B.Sc. Resources

Learning & studying resources

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Preparing for studies

The first encounter with university-level mathematics can be challenging, even for students who excelled in mathematics in high-school. In part this is because students arrive after a prolonged period away from academic study. But it is also because high-school mathematics is too often taught by rote and with a focus on calculation, while university mathematics is more rapid, more rigorous, and more conceptual (and, yes, plain harder). It requires an entirely different frame of mind, which takes time to acquire.
In order to make the transition easier, we strongly recommend ample preparation. The mathematics department provides several ways to prepare
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Learning & studying resources

The math department offers a nubemr of Learning and studying resources:

  • Office hours - each lecture has a weekly office hours, during which students can ask questions about the previous lectures. Usually specific time and location of the office hour is given during the first lecture.
  • Study workshop - the Study workshop (סדנת עזר) is a workshop were students can get help with homework assignments and general understanding of mathematical concepts from graduate students. B.Sc students are encouraged to attend. more details here.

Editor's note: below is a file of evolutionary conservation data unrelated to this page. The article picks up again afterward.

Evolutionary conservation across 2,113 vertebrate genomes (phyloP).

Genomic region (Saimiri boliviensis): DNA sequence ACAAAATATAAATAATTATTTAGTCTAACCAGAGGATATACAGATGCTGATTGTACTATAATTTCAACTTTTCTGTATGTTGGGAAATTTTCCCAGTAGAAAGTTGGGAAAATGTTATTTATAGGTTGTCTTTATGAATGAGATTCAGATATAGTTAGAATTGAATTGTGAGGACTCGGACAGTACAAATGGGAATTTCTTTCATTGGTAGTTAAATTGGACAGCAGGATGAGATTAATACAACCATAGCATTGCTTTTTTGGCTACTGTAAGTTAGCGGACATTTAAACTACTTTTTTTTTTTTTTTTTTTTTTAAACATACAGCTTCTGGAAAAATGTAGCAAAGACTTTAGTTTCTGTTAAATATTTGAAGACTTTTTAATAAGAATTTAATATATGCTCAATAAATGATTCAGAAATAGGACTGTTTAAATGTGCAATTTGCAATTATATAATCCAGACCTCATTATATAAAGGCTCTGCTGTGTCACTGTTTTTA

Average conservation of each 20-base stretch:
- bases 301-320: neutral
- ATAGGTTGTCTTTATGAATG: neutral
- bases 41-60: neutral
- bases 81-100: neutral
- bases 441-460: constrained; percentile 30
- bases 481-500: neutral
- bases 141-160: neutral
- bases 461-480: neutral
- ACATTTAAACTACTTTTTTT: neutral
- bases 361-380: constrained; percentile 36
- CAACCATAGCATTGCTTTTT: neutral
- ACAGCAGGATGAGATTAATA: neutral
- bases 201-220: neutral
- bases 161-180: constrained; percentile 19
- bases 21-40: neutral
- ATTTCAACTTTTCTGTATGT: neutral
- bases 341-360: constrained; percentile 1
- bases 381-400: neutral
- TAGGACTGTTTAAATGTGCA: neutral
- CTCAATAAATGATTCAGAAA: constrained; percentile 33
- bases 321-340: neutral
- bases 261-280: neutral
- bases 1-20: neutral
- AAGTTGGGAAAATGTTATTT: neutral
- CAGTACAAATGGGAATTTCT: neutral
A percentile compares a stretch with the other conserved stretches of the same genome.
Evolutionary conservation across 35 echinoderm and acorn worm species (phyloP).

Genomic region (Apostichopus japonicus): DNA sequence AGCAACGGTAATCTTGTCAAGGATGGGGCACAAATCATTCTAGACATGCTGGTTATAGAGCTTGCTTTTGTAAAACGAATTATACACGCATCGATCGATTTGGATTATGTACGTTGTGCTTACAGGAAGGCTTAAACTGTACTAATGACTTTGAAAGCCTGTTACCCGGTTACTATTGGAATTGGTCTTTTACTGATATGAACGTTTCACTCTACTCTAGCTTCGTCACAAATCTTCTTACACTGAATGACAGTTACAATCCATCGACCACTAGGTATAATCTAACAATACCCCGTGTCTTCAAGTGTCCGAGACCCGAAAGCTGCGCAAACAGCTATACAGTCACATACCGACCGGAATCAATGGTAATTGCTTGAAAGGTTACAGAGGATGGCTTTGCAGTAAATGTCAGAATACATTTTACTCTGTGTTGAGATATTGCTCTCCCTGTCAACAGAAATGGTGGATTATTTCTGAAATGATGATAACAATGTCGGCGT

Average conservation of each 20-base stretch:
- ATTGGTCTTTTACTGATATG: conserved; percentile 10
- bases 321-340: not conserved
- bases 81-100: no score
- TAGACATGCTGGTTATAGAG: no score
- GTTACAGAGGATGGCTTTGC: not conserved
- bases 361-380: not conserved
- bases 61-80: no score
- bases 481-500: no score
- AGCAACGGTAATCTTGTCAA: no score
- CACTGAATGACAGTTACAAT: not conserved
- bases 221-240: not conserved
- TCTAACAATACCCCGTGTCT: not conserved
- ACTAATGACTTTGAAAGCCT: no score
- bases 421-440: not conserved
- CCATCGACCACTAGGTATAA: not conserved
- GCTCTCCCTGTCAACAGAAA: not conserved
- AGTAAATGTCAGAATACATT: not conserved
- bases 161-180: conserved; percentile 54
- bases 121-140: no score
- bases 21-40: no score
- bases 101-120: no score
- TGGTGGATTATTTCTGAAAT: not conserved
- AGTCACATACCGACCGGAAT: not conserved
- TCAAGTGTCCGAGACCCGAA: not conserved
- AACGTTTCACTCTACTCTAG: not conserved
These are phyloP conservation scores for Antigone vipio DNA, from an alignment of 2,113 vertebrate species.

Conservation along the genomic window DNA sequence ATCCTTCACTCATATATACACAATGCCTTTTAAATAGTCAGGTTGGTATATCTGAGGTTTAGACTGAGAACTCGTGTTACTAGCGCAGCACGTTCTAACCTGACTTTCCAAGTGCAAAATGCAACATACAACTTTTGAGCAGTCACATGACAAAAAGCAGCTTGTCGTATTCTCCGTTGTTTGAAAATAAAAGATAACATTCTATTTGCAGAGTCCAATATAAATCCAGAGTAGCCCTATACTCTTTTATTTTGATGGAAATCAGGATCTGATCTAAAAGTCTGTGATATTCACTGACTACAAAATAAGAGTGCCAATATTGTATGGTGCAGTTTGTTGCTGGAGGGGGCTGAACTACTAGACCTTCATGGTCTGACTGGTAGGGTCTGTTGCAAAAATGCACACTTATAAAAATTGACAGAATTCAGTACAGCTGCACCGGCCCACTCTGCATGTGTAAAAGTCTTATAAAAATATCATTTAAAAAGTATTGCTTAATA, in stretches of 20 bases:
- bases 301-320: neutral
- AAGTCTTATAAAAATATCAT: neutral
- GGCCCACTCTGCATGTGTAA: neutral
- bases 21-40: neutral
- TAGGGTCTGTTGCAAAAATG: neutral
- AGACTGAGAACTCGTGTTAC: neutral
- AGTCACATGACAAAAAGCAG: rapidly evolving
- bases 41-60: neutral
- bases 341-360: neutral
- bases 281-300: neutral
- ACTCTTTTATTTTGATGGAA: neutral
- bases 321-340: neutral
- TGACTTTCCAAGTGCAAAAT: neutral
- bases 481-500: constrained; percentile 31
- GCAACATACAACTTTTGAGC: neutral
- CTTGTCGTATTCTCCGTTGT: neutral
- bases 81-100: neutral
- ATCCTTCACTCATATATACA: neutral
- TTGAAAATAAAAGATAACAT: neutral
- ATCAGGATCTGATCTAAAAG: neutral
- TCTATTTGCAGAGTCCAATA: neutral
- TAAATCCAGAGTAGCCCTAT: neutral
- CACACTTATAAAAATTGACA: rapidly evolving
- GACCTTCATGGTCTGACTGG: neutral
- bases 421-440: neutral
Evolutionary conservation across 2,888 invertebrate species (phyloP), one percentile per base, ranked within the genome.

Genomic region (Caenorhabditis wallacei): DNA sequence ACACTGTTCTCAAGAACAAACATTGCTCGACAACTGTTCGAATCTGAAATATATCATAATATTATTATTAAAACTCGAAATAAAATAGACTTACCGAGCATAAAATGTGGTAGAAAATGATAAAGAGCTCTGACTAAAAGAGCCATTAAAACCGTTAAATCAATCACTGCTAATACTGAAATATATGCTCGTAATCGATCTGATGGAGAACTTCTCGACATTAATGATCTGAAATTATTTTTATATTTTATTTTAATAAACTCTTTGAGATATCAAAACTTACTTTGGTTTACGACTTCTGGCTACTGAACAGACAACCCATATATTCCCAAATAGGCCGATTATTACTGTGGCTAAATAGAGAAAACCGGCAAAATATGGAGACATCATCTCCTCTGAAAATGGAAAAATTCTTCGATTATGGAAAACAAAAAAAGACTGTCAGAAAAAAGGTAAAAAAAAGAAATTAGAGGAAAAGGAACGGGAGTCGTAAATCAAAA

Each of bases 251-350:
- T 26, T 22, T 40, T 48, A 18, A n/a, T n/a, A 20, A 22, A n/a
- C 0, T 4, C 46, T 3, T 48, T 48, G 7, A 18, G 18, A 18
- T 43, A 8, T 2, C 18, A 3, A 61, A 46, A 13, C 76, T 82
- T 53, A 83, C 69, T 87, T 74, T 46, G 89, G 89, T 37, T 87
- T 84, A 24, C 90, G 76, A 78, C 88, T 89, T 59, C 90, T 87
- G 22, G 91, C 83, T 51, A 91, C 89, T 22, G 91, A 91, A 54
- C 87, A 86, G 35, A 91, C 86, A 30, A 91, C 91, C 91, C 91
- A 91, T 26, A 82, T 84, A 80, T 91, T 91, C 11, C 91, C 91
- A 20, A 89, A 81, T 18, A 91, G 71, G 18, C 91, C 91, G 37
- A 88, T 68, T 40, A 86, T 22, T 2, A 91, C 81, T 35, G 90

• Homework groups -  In the first year calculus courses we have an experimental program in which students review their homework in small groups together with the graders, and get direct feedback. More about this program and enrollment details will be provided in the first week of the course.
  • Mentorship Program - During the first year of study each student will be assigned to one of our faculty members who will serve as a mentor. A meeting between students and mentors will take place in the course of the first semester, and students are encouraged to contact their mentors if they would like to discuss academic or other problems. More details will be provided at the start of the academic year.

A couple of remarks on study habits:

  • Mathematics, like a language, can only be learned actively. Therefore just attending the lectures and reading the notebook before the test is, usually, not enough to get a passing grade.
  • Correct study habits tend to consist of: attending lectures, doing all the homework assignment, understanding all the concepts discussed in the lectures during the semester (if a concept is not clear there are office hours and the "Assistance Workshop" to help) , and generally thinking and playing with the material.